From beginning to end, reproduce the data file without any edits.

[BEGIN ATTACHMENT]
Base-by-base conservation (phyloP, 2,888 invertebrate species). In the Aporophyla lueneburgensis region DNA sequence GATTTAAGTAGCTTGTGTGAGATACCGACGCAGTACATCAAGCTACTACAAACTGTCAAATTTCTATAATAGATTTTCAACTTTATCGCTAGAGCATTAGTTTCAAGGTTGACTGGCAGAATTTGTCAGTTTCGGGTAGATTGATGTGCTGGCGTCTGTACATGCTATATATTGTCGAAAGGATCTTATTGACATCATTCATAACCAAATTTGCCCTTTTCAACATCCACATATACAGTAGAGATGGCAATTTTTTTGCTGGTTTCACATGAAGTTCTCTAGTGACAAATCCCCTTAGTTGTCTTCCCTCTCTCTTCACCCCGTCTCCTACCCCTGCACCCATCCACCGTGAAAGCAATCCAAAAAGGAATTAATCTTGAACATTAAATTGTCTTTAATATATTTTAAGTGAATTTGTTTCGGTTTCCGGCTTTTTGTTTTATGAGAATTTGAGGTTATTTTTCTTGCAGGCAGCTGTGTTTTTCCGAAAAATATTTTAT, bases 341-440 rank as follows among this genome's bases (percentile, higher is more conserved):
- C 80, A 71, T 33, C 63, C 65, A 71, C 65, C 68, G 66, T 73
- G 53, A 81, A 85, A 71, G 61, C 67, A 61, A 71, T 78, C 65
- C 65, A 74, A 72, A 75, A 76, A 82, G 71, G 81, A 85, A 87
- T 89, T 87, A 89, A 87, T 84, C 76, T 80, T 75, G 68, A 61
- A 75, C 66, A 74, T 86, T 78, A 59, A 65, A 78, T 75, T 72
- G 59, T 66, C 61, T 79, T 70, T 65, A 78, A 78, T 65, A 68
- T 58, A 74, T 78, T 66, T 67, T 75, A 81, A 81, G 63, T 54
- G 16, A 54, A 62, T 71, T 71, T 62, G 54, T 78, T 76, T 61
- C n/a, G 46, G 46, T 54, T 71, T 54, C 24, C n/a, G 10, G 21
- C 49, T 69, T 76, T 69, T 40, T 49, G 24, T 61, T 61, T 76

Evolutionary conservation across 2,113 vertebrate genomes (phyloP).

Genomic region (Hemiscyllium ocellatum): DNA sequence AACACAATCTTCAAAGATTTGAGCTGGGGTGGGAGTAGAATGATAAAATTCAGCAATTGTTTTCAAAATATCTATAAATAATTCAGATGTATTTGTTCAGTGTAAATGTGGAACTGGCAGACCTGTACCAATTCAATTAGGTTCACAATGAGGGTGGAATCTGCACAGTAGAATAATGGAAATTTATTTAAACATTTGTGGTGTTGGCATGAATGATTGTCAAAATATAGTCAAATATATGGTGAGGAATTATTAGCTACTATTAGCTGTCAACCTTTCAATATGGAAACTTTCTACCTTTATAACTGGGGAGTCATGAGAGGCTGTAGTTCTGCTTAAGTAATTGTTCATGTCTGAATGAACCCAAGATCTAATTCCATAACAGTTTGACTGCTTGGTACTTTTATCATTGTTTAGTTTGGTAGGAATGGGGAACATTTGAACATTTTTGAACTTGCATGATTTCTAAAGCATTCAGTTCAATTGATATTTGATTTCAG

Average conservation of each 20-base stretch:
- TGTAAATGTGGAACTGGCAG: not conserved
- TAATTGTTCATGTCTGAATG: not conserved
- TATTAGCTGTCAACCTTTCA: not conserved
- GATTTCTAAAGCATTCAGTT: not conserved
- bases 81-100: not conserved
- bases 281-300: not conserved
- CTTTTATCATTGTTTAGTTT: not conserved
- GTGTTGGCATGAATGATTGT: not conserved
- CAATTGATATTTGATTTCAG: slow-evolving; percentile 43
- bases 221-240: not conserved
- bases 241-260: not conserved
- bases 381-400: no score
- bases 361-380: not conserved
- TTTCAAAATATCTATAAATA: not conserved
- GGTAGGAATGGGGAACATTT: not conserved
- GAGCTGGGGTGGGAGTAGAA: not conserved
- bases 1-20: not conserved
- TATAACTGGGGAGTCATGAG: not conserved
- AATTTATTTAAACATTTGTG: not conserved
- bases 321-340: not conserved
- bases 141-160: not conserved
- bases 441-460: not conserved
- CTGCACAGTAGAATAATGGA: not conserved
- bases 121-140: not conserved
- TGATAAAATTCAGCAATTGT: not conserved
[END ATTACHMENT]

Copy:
Base-by-base conservation (phyloP, 2,888 invertebrate species). In the Aporophyla lueneburgensis region DNA sequence GATTTAAGTAGCTTGTGTGAGATACCGACGCAGTACATCAAGCTACTACAAACTGTCAAATTTCTATAATAGATTTTCAACTTTATCGCTAGAGCATTAGTTTCAAGGTTGACTGGCAGAATTTGTCAGTTTCGGGTAGATTGATGTGCTGGCGTCTGTACATGCTATATATTGTCGAAAGGATCTTATTGACATCATTCATAACCAAATTTGCCCTTTTCAACATCCACATATACAGTAGAGATGGCAATTTTTTTGCTGGTTTCACATGAAGTTCTCTAGTGACAAATCCCCTTAGTTGTCTTCCCTCTCTCTTCACCCCGTCTCCTACCCCTGCACCCATCCACCGTGAAAGCAATCCAAAAAGGAATTAATCTTGAACATTAAATTGTCTTTAATATATTTTAAGTGAATTTGTTTCGGTTTCCGGCTTTTTGTTTTATGAGAATTTGAGGTTATTTTTCTTGCAGGCAGCTGTGTTTTTCCGAAAAATATTTTAT, bases 341-440 rank as follows among this genome's bases (percentile, higher is more conserved):
- C 80, A 71, T 33, C 63, C 65, A 71, C 65, C 68, G 66, T 73
- G 53, A 81, A 85, A 71, G 61, C 67, A 61, A 71, T 78, C 65
- C 65, A 74, A 72, A 75, A 76, A 82, G 71, G 81, A 85, A 87
- T 89, T 87, A 89, A 87, T 84, C 76, T 80, T 75, G 68, A 61
- A 75, C 66, A 74, T 86, T 78, A 59, A 65, A 78, T 75, T 72
- G 59, T 66, C 61, T 79, T 70, T 65, A 78, A 78, T 65, A 68
- T 58, A 74, T 78, T 66, T 67, T 75, A 81, A 81, G 63, T 54
- G 16, A 54, A 62, T 71, T 71, T 62, G 54, T 78, T 76, T 61
- C n/a, G 46, G 46, T 54, T 71, T 54, C 24, C n/a, G 10, G 21
- C 49, T 69, T 76, T 69, T 40, T 49, G 24, T 61, T 61, T 76

Evolutionary conservation across 2,113 vertebrate genomes (phyloP).

Genomic region (Hemiscyllium ocellatum): DNA sequence AACACAATCTTCAAAGATTTGAGCTGGGGTGGGAGTAGAATGATAAAATTCAGCAATTGTTTTCAAAATATCTATAAATAATTCAGATGTATTTGTTCAGTGTAAATGTGGAACTGGCAGACCTGTACCAATTCAATTAGGTTCACAATGAGGGTGGAATCTGCACAGTAGAATAATGGAAATTTATTTAAACATTTGTGGTGTTGGCATGAATGATTGTCAAAATATAGTCAAATATATGGTGAGGAATTATTAGCTACTATTAGCTGTCAACCTTTCAATATGGAAACTTTCTACCTTTATAACTGGGGAGTCATGAGAGGCTGTAGTTCTGCTTAAGTAATTGTTCATGTCTGAATGAACCCAAGATCTAATTCCATAACAGTTTGACTGCTTGGTACTTTTATCATTGTTTAGTTTGGTAGGAATGGGGAACATTTGAACATTTTTGAACTTGCATGATTTCTAAAGCATTCAGTTCAATTGATATTTGATTTCAG

Average conservation of each 20-base stretch:
- TGTAAATGTGGAACTGGCAG: not conserved
- TAATTGTTCATGTCTGAATG: not conserved
- TATTAGCTGTCAACCTTTCA: not conserved
- GATTTCTAAAGCATTCAGTT: not conserved
- bases 81-100: not conserved
- bases 281-300: not conserved
- CTTTTATCATTGTTTAGTTT: not conserved
- GTGTTGGCATGAATGATTGT: not conserved
- CAATTGATATTTGATTTCAG: slow-evolving; percentile 43
- bases 221-240: not conserved
- bases 241-260: not conserved
- bases 381-400: no score
- bases 361-380: not conserved
- TTTCAAAATATCTATAAATA: not conserved
- GGTAGGAATGGGGAACATTT: not conserved
- GAGCTGGGGTGGGAGTAGAA: not conserved
- bases 1-20: not conserved
- TATAACTGGGGAGTCATGAG: not conserved
- AATTTATTTAAACATTTGTG: not conserved
- bases 321-340: not conserved
- bases 141-160: not conserved
- bases 441-460: not conserved
- CTGCACAGTAGAATAATGGA: not conserved
- bases 121-140: not conserved
- TGATAAAATTCAGCAATTGT: not conserved